In this particular instance I understand Ms. Green’s point that Matt Elliott’s column should not be expected to delve into the intricacies of flood mitigation. It was fundamentally about the political environment at city hall in Toronto, and not designed to be a detailed explanation of water management issues. That is not to say such a detailed explanation wouldn’t be welcome; simply that it was never meant to be a feature of this column.

The question is, in approaching the matter this way did this article mislead the reader or violate the JSP? In my judgment, it did not - although you have raised points here that merit consideration by CBC.

One of the major themes of your critique is that it is inaccurate to associate hard surfaces (roofs, pavement, etc.) with flooding. Yet Mr. Elliott was able to point me toward several documents published on the City of Toronto website which make that very association. Here are just two of them:

I show these not to take issue with the points raised in your complaint; rather, to demonstrate the reasonableness of the author’s efforts here. Given that his frame here was to describe the political dynamic, I cannot fault his journalism when there was so much public documentation indicating an association between hard surfaces and floods.

I hasten to add in reviewing the article that it does not actually state that hard surfaces were responsible for the floods of August 2018 - or for any particular flood. Also, it is indisputably true that any proposal for a stormwater charge would feature hard surfaces as a determining factor in establishing what fees taxpayers would face.

Having said that, CBC journalists should pay attention to the point you have made in this area. Given we are in a period where mitigating the effects of climate change is an ongoing and important issue, there is value in doing more coverage that would educate the public on what factors contribute most to increased or decreased flooding. I suspect as well that most people do not understand the different challenges of water management that apply to sanitary systems versus storm systems.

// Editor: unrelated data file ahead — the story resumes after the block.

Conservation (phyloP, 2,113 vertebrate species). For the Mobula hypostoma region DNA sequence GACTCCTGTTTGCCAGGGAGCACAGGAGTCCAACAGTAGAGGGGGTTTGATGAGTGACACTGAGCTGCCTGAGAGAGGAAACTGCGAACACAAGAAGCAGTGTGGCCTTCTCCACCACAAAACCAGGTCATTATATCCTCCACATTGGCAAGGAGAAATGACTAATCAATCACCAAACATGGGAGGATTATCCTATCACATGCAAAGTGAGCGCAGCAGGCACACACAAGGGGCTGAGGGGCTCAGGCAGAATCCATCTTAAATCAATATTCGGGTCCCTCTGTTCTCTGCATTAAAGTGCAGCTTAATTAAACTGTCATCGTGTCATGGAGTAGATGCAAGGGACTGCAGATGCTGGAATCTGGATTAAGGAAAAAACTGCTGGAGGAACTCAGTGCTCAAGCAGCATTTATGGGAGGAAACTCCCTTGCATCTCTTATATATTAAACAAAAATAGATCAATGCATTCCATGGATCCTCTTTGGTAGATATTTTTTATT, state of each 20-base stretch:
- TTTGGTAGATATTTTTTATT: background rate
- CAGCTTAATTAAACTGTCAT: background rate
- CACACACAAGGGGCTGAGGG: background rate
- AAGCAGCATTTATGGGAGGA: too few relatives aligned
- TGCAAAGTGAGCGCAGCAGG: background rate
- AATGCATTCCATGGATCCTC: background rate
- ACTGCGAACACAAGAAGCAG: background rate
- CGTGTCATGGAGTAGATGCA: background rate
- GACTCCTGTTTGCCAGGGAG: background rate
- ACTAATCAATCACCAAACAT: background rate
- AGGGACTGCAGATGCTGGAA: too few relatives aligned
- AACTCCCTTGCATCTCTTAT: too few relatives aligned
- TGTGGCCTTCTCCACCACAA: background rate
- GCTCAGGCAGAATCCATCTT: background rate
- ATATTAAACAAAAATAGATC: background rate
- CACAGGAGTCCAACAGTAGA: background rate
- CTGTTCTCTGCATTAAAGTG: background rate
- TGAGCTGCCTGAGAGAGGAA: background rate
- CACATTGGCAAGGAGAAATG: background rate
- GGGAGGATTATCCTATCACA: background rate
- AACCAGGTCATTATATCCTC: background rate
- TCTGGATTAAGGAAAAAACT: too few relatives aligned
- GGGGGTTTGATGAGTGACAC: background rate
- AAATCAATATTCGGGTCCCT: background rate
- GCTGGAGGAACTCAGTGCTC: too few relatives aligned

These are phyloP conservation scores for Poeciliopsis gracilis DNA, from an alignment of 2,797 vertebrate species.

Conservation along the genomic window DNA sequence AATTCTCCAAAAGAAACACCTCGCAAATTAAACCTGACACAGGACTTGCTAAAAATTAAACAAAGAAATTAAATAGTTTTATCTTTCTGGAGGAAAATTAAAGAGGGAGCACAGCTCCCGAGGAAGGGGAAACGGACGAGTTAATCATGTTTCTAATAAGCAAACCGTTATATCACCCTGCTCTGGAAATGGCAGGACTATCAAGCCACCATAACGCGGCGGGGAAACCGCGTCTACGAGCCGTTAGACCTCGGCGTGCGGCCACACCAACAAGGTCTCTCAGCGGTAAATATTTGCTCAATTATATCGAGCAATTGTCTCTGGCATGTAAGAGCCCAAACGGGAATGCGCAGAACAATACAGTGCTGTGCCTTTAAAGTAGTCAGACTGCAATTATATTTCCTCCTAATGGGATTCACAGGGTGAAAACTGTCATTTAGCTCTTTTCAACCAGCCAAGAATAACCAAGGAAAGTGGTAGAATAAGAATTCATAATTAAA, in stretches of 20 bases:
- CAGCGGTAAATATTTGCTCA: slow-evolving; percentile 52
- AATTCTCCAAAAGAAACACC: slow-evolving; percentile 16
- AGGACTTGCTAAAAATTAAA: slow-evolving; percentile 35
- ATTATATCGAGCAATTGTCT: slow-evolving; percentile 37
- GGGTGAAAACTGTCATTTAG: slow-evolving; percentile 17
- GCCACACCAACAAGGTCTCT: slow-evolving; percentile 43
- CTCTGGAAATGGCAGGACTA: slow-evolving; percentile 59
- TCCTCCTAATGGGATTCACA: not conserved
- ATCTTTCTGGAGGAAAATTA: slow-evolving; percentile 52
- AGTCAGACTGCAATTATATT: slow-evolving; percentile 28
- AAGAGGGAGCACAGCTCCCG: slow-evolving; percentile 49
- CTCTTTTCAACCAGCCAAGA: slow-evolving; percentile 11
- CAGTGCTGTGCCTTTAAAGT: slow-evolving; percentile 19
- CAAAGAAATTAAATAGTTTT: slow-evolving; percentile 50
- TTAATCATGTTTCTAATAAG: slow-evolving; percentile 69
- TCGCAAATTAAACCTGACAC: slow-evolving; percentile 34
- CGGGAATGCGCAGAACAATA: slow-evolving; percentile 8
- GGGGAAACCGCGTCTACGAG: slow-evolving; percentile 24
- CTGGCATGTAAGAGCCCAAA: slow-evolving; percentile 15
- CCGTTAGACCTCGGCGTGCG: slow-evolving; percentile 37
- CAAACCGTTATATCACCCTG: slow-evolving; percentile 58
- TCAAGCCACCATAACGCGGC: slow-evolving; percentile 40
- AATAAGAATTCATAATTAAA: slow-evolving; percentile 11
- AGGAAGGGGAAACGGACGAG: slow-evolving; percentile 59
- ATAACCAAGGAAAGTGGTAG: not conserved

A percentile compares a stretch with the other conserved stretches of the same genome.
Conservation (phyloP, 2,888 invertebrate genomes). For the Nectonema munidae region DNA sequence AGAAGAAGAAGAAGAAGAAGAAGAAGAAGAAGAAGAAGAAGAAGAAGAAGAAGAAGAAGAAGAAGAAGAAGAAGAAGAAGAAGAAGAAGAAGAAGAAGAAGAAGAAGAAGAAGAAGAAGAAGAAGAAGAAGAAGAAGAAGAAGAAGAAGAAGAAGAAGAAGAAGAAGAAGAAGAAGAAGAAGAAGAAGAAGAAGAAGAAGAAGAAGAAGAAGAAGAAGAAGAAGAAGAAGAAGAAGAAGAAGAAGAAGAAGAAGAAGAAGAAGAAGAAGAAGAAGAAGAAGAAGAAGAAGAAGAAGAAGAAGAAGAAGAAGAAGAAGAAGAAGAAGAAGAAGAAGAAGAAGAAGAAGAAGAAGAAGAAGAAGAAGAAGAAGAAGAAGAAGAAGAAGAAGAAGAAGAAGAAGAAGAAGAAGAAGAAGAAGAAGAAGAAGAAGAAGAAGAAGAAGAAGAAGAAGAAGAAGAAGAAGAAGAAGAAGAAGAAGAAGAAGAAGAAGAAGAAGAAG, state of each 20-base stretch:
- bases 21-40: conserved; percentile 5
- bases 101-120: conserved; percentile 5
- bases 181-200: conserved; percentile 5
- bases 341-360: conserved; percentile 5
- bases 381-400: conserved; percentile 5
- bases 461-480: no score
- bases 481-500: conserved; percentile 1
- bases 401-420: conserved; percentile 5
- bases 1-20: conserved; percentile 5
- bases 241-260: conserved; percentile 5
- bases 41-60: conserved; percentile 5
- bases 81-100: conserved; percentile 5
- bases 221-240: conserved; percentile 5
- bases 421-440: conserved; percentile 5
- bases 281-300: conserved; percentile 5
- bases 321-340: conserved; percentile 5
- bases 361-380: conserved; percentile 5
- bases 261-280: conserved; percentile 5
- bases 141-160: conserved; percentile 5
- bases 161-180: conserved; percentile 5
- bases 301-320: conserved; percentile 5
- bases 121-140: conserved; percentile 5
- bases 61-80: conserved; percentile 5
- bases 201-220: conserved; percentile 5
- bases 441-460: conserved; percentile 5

Next is the question of whether this article suggests that there is a “funding gap”.

Here I am less comfortable with CBC’s approach. I note that the article does not say anything explicitly about a shortage of money now. We also know that repairing and modernizing city infrastructure is an expensive beast and will get only more so in the years ahead. It is reasonable to identify generally, as the author does, that more money will be needed. However, the article suffers for not being more explicit about the nature of the debate in Toronto over a stormwater charge. The proposed charge was intended to be more or less revenue-neutral compared to the current system of funding stormwater mitigation through people’s water bills. Proponents were not arguing that it would raise more money. Rather, they argued that it would offer greater transparency and also greater equity by charging more to the properties that create runoff instead of basing the fee solely on water consumption.

I suppose it is true that in separating these fees from water consumption bills it might be more palatable politically down the road to raise rates as more intense storms cause problems. If that had been outlined in the article, the link between a stormwater charge and preventing future floods would have made more sense. While I don’t see a violation of journalistic policy here, I do see room for improvement. The absence of context allowed you to presume that a funding gap exists, even though the author never said that.

Next you raise the issue of the “compare and contrast” between Toronto and Mississauga, arguing that the comparison is unfair because Mississauga is a lower-tier government; that in creating a stormwater charge it was, in fact, expanding service and adding new money into its coffers, which would not have been the case in Toronto.

Your facts are certainly correct - Toronto and Mississauga are not exactly alike, but journalistically that is almost beside the point in this instance. The thrust of the column, which felt clear to me, was that one city has changed practices and raised extra money to combat a problem likely to grow in size, while the other city faces political impediments if it wants to find new types of solutions.

There is one additional point I would like to address here. You noted there was a video embedded in the article and the caption beneath that video stated:

More money is needed for upgrades and, with an older city core, options for moving water are limited.

The sentiment of that caption comes from an interview within the video report on the August floods. For anyone who has not watched the video, though, such captions (or “cutlines” as they would be referred to in the newsroom) appear to be based purely on fact unless they are attributed. That is a problem, and staff should be reminded not to use statements as a basis for cutlines unless they are clearly attributed.


Jack Nagler
CBC Ombudsperson